Insecticide-resistant lice are spreading across the world.
Patients and their caregivers are hesitant to apply toxic insecticides to their bodies and instead want lice treatments with nontoxic mechanisms of action.
The insecticidal pediculicide lindane is a known carcinogen that causes seizures in susceptible individuals. It’s also banned by the US Environmental Protection Agency for agricultural use. Meanwhile, the safer Chrysanthemum-derived pyrethrin insecticide class is allergenic and subject to resistance formation.
Now, new comparative study results show mineral oil pediculicides are noninferior to insecticide-based products.
Mineral oil clogs the respiratory spiracles and dissolves the shells of adult lice and nits. It’s a common nontoxic ingredient in a multitude of cosmetic and therapeutic skin products.
In the study, blinded researchers randomized patients with confirmed head lice to receive mineral oil shampoo or a pyrethroid-based pediculicide product. Notably, the differing products’ appearance and directions of use prevented patient blinding.
The patients applied the products twice daily 7 days apart, and the researchers inspected them 1 hour and 24 hours after the first application, before and after the second treatment, and on day 10.
By day 10, the mineral oil and insecticidal pediculicides cured 98% and 94% of patients, respectively. The mineral oil product also cured 90% of patients within 24 hours and reduced the magnitude of living lice in uncured patients. Meanwhile, the pyrethrin products had an 80% 24-hour cure rate. A single application of mineral oil was also more effective than a single dose of pyrethrin (78% vs. 60%).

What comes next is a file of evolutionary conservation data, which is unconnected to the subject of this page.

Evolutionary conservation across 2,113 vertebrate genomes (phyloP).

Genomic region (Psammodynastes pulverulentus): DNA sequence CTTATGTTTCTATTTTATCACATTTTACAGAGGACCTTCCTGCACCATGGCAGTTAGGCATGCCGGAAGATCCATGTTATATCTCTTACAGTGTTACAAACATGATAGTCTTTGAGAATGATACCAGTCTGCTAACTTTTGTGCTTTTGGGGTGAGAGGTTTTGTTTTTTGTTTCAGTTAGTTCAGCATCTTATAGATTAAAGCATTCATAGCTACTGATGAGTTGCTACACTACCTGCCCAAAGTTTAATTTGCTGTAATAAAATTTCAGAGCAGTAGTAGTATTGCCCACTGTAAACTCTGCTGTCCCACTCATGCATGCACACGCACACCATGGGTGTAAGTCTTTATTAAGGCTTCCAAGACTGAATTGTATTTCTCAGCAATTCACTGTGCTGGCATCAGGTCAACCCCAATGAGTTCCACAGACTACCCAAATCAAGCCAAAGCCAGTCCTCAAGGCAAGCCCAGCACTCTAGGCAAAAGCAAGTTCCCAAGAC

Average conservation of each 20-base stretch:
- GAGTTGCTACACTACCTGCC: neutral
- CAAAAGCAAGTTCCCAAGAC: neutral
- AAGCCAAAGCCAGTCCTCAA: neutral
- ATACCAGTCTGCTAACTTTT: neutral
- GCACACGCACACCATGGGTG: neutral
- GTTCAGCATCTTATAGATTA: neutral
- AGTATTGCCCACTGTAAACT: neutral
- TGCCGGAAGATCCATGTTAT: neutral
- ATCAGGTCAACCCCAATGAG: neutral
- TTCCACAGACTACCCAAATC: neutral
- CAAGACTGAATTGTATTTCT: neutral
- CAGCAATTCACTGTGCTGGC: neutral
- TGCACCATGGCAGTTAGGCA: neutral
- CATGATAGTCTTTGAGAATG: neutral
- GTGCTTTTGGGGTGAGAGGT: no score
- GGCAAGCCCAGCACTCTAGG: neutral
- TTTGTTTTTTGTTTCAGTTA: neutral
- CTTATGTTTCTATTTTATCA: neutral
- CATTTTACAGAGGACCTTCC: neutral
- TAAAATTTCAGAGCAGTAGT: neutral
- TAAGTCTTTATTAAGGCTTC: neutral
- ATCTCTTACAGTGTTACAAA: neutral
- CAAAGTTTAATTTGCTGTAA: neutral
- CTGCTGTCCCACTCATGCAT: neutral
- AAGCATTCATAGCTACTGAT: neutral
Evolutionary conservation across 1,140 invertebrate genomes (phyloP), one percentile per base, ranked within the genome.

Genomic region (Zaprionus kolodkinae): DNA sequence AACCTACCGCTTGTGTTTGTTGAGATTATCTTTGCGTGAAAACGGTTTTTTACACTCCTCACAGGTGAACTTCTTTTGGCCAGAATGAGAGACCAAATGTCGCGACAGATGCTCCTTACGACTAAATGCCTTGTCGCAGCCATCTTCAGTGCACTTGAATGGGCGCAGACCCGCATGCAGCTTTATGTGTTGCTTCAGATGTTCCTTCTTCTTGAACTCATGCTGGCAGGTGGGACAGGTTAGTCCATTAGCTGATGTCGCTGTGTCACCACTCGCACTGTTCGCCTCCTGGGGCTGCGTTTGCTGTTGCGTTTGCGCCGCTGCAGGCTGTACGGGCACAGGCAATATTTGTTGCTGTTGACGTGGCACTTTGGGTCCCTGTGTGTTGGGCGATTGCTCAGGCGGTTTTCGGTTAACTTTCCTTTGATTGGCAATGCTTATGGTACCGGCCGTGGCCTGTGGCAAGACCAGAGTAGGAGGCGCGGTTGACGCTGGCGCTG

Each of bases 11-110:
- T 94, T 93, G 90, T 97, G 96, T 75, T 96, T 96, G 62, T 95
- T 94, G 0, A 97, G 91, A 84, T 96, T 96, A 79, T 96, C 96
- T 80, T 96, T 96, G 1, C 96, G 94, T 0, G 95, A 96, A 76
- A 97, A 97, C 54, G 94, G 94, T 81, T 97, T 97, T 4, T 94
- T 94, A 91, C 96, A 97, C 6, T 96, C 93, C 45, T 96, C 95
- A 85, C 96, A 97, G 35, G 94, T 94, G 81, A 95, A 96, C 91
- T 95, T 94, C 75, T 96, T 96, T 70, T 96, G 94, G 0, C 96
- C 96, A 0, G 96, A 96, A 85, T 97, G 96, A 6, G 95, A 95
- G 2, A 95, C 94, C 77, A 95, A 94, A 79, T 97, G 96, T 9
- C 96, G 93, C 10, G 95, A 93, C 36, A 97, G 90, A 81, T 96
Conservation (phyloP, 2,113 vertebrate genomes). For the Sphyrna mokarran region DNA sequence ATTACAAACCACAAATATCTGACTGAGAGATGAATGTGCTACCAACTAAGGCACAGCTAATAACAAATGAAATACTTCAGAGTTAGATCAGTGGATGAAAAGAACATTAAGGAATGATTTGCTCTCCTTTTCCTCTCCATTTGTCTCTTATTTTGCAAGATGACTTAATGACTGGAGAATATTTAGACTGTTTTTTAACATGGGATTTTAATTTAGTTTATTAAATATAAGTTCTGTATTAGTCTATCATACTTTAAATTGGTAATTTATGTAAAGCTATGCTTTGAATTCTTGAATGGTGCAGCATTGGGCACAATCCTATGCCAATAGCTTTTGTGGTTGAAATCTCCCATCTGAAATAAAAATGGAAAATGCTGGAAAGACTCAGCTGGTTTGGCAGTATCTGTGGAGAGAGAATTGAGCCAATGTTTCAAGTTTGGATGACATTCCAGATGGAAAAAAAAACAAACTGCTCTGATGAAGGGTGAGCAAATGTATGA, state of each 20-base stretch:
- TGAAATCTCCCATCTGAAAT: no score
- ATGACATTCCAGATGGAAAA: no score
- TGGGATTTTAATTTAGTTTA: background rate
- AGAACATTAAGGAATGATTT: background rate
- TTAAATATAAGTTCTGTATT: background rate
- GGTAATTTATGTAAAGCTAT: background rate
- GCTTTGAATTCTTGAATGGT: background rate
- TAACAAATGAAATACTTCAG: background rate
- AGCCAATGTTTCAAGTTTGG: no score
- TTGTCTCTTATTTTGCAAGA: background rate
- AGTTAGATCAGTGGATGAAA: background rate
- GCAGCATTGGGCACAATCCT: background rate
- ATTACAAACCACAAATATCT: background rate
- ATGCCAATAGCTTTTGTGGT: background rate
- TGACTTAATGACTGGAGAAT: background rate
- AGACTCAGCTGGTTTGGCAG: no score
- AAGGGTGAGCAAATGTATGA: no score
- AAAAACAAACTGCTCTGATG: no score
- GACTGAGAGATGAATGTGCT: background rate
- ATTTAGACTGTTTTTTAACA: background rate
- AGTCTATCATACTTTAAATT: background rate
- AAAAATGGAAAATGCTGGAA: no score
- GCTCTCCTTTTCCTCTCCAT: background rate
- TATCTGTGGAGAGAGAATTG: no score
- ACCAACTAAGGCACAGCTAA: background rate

Mineral oil patients reported easy residue removal from hair and “pleasant scalp” (moisturizing properties). On the other hand, the pyrethrin products produced a mild burning sensation and redness at application site more often than the mineral oil product.
Lice reinfested in a few patients in each group during the study period, which underscores the need for eradication technique counseling. To prevent reinfestation, patients should:
Mineral oil is not only well-tolerated and noninferior to pyrethrin products, but also retains efficacy in highly treatment-resistant lice populations and doesn’t promote resistance development. Additionally, mineral oil is safer than lindane, which is sometimes used after pyrethrin therapy failure.
Wolf L, et al. Efficacy and safety of a mineral oil-based head lice shampoo: a randomized, controlled, investigator-blinded, comparative study. PLOS One. 2016 Jun;11(6):e0156853.